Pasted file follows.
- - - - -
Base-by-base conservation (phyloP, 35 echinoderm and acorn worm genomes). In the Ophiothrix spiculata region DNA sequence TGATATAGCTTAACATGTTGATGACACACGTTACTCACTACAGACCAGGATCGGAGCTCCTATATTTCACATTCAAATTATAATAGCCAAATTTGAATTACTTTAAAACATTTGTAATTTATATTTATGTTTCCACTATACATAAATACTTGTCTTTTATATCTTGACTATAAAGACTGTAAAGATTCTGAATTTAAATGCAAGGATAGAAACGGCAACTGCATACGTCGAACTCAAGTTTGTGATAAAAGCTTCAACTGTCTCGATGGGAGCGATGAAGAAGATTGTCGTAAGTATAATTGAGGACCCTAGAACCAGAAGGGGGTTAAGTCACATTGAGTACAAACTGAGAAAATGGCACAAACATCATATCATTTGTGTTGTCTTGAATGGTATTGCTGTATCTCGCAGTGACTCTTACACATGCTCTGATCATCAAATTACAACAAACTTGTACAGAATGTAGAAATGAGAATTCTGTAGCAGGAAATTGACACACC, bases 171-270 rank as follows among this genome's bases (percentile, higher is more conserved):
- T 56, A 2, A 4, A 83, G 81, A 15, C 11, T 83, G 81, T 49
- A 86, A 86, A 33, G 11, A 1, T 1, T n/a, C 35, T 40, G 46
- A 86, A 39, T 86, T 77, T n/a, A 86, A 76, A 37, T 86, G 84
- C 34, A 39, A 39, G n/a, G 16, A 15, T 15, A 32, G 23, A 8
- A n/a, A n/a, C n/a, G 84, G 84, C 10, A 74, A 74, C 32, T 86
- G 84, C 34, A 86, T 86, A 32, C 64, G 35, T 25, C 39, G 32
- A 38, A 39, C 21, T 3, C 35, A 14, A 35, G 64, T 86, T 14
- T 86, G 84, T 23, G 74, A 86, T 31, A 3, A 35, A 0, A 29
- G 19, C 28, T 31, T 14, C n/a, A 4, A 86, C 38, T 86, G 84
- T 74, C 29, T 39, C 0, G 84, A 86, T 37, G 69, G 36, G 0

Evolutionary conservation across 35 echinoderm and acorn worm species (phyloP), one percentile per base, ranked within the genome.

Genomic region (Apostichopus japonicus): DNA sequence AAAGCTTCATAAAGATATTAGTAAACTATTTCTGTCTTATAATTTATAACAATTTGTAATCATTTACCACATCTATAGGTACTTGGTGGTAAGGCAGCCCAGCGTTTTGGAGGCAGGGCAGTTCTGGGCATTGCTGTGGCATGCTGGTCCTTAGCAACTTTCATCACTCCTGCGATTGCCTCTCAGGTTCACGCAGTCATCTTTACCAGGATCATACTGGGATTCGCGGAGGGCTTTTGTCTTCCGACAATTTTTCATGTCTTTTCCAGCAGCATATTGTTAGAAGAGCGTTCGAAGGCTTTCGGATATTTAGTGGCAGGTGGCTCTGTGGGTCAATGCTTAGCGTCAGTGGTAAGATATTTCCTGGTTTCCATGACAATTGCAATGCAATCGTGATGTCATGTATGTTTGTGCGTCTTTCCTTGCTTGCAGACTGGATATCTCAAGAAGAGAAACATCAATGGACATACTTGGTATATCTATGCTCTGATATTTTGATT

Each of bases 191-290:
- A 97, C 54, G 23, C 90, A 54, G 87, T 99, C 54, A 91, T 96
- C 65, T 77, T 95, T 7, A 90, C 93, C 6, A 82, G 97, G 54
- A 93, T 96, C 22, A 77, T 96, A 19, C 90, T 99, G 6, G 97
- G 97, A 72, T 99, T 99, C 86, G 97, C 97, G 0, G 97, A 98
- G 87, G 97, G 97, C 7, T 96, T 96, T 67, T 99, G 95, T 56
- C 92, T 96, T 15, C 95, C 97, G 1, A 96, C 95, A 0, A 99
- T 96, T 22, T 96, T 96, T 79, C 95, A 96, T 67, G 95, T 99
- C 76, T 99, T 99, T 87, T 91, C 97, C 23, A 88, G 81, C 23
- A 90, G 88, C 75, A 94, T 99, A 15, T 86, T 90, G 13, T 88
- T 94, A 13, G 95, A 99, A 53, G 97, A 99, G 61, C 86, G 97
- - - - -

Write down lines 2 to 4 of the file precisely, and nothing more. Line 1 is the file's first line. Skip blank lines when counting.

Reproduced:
- T 56, A 2, A 4, A 83, G 81, A 15, C 11, T 83, G 81, T 49
- A 86, A 86, A 33, G 11, A 1, T 1, T n/a, C 35, T 40, G 46
- A 86, A 39, T 86, T 77, T n/a, A 86, A 76, A 37, T 86, G 84